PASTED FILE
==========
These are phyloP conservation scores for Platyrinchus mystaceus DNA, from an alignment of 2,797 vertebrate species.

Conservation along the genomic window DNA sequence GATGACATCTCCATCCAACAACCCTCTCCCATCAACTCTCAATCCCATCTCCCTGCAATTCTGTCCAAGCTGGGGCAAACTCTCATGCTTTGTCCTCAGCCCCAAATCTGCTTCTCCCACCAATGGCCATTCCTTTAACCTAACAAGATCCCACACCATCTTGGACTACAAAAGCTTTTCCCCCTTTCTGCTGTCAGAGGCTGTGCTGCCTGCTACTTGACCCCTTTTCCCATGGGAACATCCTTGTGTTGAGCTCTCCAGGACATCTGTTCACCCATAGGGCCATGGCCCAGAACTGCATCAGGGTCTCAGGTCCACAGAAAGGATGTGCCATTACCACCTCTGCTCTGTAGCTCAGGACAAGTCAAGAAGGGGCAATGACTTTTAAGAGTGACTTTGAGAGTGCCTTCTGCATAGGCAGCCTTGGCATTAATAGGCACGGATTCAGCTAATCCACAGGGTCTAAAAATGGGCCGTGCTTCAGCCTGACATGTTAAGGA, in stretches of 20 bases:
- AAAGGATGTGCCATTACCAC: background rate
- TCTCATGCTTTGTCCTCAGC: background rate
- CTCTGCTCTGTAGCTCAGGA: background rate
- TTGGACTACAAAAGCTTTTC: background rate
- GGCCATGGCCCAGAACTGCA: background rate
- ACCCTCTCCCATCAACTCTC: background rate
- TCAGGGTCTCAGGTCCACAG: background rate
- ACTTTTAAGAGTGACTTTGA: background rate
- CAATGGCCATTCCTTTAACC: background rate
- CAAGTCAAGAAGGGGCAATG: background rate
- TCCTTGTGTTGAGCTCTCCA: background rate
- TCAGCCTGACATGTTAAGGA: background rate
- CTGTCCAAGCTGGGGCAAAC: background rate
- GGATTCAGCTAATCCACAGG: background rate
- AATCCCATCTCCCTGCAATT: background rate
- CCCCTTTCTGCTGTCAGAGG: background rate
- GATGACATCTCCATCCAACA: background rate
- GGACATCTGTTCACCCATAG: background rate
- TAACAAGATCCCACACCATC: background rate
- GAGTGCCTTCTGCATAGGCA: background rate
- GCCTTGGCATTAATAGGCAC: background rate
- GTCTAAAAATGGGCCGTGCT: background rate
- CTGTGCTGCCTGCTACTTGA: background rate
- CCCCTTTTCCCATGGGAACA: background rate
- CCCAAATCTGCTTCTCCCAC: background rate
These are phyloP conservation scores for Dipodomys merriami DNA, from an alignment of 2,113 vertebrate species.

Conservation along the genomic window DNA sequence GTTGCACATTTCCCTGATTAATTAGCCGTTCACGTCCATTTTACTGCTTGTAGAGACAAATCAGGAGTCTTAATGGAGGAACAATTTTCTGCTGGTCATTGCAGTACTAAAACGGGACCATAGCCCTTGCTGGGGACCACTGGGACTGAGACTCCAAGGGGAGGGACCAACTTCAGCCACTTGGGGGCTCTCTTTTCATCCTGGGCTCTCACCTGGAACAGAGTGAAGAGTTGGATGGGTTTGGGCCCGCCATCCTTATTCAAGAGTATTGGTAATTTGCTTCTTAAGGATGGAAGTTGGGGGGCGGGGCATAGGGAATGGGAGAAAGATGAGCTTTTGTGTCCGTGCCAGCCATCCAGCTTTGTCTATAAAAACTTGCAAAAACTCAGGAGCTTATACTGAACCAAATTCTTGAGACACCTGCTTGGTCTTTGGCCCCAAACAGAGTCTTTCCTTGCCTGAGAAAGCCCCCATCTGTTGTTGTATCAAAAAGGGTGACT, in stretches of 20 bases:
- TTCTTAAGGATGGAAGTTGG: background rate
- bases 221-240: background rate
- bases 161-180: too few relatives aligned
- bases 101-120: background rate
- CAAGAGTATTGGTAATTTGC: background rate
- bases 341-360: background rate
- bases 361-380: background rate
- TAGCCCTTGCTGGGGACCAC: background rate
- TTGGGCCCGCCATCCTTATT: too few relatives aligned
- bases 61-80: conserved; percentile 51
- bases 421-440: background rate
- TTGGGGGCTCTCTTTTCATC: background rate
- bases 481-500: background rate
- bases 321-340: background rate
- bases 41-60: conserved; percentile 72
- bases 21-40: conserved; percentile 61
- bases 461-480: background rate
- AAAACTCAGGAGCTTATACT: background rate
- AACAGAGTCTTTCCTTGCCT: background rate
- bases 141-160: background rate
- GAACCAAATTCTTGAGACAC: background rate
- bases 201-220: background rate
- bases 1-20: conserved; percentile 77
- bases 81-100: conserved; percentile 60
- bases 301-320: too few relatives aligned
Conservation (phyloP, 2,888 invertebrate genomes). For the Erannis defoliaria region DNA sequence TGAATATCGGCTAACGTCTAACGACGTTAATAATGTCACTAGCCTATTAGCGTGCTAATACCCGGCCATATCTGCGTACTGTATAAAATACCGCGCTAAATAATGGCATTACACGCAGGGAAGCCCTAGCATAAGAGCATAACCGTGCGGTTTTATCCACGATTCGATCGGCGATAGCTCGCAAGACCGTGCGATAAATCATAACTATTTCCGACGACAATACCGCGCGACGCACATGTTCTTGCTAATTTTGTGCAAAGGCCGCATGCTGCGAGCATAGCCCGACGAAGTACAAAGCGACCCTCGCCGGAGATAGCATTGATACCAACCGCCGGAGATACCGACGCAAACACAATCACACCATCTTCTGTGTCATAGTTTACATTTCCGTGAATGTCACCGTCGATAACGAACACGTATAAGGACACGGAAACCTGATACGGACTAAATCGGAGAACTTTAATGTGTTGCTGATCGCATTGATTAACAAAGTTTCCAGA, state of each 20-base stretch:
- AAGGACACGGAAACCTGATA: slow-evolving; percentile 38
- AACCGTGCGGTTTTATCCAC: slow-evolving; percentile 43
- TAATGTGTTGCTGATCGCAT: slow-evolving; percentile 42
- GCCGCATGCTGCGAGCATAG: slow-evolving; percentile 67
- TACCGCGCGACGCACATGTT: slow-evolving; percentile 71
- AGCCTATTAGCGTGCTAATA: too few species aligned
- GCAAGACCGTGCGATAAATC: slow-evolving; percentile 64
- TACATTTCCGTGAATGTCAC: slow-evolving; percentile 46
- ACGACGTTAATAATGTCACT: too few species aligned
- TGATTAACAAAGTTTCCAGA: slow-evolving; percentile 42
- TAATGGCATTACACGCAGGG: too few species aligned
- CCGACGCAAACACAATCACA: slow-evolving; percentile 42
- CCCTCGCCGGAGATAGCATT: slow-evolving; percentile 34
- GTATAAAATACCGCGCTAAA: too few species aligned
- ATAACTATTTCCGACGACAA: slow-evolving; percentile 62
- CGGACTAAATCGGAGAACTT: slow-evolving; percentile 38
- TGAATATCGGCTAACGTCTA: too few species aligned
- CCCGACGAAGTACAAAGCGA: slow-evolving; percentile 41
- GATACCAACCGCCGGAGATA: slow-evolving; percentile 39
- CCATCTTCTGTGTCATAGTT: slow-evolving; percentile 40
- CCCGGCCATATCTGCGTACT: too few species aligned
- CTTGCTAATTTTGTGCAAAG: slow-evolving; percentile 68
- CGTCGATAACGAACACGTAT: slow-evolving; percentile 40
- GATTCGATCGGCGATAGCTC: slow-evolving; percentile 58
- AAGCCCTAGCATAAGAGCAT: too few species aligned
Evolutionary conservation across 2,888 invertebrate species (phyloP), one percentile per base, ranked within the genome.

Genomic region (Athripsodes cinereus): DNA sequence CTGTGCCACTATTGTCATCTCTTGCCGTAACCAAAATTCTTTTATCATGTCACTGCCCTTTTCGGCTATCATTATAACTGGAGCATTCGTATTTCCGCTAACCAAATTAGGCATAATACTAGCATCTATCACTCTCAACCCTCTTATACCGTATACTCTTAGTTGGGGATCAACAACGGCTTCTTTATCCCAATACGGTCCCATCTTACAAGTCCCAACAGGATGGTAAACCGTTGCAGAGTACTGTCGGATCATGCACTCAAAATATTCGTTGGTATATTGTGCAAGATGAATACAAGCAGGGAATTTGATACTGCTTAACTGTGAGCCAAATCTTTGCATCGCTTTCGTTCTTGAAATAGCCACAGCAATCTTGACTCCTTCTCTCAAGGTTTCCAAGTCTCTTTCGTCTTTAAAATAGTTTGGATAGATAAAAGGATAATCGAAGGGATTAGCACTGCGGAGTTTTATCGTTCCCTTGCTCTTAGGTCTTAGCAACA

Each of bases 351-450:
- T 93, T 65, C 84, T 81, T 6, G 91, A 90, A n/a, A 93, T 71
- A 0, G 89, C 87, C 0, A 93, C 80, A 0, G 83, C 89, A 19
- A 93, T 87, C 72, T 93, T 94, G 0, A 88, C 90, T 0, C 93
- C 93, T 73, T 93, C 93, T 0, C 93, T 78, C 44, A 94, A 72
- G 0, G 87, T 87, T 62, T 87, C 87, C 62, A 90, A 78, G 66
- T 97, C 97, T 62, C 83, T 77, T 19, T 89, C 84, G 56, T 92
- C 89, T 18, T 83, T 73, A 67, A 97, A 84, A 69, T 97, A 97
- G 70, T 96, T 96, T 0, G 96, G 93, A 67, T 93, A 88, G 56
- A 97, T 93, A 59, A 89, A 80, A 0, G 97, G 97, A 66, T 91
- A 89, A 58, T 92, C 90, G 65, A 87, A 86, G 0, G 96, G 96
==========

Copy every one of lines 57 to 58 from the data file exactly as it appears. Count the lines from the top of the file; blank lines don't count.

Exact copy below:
- AACCGTGCGGTTTTATCCAC: slow-evolving; percentile 43
- TAATGTGTTGCTGATCGCAT: slow-evolving; percentile 42